Why Spotify Will Kill iTunes
Posted on Harvard Business Review: July 22, 2011 11:02 AM
Though you might not even be aware of the competitor that is attacking the music titan of the past decade, that iTunes business model is about to be blown up completely and swiftly. And it could even be thought of as fitting; iTunes accomplished the exact same thing during its early-2000s attack on the bricks-and-mortar retail music industry. Apple set the stage to decimate Tower Records and Sam Goody before either had a clue their industry was about to revolt. But innovation theory can provide a crystal ball; theory could have predicted iTunes’ success and it’s currently predicting Spotify’s success.
To appreciate the truth of this claim, it’s vital to understand one of Clayton Christensen’s theories on marketing and product development: Jobs-to-be-done. Jobs-to-be-done suggests that in order to predict how to develop, compare, and position our products, we should be driven by a fundamental understanding of what that product is hired to do. For example, every day I hire a Coke to be a wake-me-up mid-afternoon break in my workday. To get the Coke, I walk from my building to a store next door and pay $1.25. I could substitute a free cup of coffee from my own office, which would provide my much-needed caffeine at no cost. But because the job is to break up the afternoon, I value both the caffeine in the product and the distance I walk to pick up the product. I am happy to pay for the Coke because it completes the job I hire a mid-day beverage to complete. To disrupt the purchase of my afternoon Coke, a product would has to be fundamentally advantaged in one of the two areas I value for that product; caffeine and time away from my desk.
When it comes to the music industry, I used to hire Tower Records to deliver my music. For that job, I valued Tower’s music selection, the store’s convenient locations, the fact that its music was compatible with my Discman, and the low prices. When I compared Tower to other options to fulfill that job, it was pretty well positioned.
Enter iTunes. After iTunes was introduced, its online model beat Tower in selection, convenience, and price. As an online storefront it had a fundamental advantage. It was in your home, had no shelf space limiting its inventory, and could beat Tower on price because of its lower fixed costs. The only thing that might have kept Tower treading water at first was its ability to be compatible with Discmen, which we know now disappeared quickly. With a basic grasp of technology innovation trends, Tower should have known as much and immediately begun running around with its hair on fire.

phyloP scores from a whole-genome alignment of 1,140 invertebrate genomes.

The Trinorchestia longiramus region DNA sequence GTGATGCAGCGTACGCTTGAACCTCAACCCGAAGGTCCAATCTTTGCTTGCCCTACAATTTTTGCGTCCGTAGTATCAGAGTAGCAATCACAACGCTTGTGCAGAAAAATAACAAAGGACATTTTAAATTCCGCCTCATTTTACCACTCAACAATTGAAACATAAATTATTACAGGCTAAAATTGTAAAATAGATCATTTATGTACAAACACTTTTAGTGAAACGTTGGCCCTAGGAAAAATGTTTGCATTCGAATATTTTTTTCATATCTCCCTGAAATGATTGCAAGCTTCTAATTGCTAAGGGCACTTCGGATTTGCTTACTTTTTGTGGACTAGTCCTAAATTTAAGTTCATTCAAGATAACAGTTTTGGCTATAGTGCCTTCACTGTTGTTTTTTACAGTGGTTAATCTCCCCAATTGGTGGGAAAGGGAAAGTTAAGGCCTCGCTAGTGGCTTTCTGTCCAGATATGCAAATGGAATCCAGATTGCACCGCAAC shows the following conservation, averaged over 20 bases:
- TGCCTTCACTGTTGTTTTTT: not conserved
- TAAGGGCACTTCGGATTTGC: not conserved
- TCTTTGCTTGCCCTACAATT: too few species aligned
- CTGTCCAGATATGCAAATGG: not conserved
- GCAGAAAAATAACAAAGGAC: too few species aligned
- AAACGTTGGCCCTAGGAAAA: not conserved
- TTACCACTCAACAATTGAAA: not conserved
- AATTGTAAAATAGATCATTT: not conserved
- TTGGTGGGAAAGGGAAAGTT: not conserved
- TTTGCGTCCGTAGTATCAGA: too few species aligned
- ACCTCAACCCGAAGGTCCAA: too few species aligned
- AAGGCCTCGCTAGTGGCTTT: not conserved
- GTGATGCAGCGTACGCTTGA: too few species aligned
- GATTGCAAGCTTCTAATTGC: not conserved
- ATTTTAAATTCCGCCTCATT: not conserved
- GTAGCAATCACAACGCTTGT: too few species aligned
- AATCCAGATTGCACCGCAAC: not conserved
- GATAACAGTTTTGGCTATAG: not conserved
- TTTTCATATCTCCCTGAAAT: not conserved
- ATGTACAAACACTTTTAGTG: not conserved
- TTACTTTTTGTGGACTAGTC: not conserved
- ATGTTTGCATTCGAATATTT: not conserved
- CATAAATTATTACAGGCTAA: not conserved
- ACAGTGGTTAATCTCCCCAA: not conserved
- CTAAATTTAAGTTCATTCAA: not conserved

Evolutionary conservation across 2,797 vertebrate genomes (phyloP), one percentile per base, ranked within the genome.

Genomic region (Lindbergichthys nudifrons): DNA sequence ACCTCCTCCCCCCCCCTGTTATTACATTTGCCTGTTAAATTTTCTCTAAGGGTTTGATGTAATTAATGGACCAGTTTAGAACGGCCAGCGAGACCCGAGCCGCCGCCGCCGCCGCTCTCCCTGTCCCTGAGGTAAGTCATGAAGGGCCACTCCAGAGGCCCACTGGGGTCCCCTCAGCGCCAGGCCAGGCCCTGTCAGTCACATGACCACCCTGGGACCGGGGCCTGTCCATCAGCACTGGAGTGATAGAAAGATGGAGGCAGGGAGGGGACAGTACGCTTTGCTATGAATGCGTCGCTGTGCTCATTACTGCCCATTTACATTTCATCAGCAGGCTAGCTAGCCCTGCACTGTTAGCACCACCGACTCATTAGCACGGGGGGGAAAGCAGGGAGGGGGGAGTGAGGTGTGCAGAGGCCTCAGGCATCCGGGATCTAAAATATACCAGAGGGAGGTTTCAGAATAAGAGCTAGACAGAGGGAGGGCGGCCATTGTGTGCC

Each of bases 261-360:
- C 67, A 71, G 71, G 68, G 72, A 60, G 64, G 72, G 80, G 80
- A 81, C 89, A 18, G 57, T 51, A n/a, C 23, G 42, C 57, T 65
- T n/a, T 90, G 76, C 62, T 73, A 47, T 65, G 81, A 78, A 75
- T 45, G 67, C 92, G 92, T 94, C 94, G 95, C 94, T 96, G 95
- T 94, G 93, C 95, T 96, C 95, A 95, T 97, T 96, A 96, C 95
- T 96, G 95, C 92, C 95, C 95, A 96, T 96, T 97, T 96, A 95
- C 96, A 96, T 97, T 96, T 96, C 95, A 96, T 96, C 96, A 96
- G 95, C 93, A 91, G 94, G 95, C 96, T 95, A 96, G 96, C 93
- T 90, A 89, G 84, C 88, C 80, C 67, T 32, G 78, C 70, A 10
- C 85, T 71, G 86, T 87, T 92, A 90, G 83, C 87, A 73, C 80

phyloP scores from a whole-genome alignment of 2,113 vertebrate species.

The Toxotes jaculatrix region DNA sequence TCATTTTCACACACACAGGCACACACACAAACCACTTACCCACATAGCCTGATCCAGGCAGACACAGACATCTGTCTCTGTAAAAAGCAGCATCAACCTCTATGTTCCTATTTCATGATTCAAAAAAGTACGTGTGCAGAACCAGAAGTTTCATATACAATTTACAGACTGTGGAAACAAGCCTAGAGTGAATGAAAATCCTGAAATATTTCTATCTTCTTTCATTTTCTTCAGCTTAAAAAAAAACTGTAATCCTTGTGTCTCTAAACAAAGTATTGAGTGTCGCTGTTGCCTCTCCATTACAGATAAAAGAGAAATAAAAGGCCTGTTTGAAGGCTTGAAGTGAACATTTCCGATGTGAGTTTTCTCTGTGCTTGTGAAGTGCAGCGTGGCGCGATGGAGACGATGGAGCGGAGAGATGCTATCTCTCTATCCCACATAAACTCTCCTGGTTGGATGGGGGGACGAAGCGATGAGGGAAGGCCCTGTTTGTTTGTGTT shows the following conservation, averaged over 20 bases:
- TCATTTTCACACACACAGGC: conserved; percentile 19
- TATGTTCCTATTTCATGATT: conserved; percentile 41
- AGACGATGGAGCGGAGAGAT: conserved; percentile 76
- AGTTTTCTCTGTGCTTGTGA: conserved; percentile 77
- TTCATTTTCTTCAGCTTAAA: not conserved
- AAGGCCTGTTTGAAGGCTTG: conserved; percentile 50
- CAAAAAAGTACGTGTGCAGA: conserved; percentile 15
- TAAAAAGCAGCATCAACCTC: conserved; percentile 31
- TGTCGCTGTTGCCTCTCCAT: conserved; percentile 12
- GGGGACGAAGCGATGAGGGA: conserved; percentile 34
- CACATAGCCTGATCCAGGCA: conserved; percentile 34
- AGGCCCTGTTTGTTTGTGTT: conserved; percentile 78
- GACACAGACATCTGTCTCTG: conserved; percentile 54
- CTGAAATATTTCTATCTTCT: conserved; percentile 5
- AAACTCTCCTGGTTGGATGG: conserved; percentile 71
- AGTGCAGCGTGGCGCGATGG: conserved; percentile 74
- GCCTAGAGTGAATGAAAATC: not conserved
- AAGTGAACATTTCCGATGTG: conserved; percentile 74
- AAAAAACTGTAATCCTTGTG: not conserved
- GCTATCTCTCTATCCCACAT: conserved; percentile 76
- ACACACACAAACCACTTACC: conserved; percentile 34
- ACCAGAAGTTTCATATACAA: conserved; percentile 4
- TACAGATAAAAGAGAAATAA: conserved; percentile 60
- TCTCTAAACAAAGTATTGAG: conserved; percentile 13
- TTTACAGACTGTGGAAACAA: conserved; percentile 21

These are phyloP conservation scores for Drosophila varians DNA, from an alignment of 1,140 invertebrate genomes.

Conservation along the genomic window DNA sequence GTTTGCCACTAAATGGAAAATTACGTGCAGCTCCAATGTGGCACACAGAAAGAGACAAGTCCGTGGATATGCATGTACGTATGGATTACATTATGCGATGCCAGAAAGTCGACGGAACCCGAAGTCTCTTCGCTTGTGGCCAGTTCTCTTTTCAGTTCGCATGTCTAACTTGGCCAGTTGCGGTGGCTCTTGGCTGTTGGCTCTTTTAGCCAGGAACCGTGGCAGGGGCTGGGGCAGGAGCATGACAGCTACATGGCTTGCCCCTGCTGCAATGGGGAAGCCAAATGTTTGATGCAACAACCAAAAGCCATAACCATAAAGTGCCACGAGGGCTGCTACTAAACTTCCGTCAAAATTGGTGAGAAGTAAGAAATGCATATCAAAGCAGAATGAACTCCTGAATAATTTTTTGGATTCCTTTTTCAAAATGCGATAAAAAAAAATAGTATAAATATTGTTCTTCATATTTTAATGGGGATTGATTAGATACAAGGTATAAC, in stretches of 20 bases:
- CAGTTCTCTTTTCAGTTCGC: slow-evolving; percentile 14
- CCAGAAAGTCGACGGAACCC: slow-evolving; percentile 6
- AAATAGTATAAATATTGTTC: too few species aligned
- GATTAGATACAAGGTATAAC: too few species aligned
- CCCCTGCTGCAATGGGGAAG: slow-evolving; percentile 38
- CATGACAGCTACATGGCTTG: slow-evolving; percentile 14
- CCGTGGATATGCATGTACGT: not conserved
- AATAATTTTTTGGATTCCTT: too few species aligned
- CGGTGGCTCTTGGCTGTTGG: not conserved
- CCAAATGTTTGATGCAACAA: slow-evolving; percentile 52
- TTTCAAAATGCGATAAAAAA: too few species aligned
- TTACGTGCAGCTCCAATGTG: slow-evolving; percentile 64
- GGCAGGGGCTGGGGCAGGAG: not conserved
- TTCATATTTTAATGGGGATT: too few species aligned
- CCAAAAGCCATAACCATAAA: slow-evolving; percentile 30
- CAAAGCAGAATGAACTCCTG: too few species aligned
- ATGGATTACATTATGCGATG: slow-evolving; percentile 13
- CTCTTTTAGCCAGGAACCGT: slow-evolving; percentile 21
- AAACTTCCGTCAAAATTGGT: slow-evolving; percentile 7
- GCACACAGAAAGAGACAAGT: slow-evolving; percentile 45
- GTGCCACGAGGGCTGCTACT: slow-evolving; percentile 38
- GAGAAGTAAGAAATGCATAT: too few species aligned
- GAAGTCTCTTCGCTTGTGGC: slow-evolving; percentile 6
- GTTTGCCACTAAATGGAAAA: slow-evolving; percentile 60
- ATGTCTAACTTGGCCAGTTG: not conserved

Now, a decade later, enter Spotify (at least, enter the U.S. market). Based on the job of delivering music, Spotify completes the job of delivering music in much the same way as iTunes does. Spotify is conveniently located, has a wonderful selection, is compatible with my computer, smartphone, and tablet (which are in turn compatible with my stereo and car), and is backward-compatible to play music from my existing iTunes library.
It’s easy to read the above statement and seem doubtful. Even if Spotify competes in a similar fashion, that doesn’t mean it’s better than iTunes. Indeed, Spotify’s 12 million tracks don’t compare with those available on iTunes. And though Spotify is compatible with a handful of important devices, iTunes proliferates. But this is the nature of what Professor Christensen calls low-end disruption. At first, a disruptive product fails to deliver a superior offering to the incumbent technology in one or more characteristics of the job-to-be-done. But consumers switch nonetheless because the disruptor has a systemic advantage in at least one of these characteristics. We gave up minicomputer performance for the cost advantage of PCs, we gave up plasma television contrast for the slimness of the LCD, and we gave up the personality of written letters for the speed of emails.
Spotify holds a systemic advantage over iTunes in one particular job characteristic of delivering music: relative pricing. While iTunes and Spotify both deliver music over the net, Spotify’s position as a radio service lets it price far below the level of iTunes. For $10 a month, I can gain access to unlimited music as long as I am listening through a Spotify music player. I don’t even have to be connected to the net. Because Spotify pays record labels only a small royalty by audio stream, it has aligned its business model around this low pricing. It’s business model innovation.
Though Spotify did not pioneer this disruptive innovation, it is the first time mainstream media is exposing the American public to it. And we know it’s disruption because it is a business model, fundamentally advantaged in one of the characteristics we value in completing the job-to-be-done. Over time this model will displace iTunes. We’ve seen the future, because that’s what disruptive theory lets us do.
For another look at the Spotify launch, see “Why I’m Not Going Near Spotify (and Why You Shouldn’t Either).”
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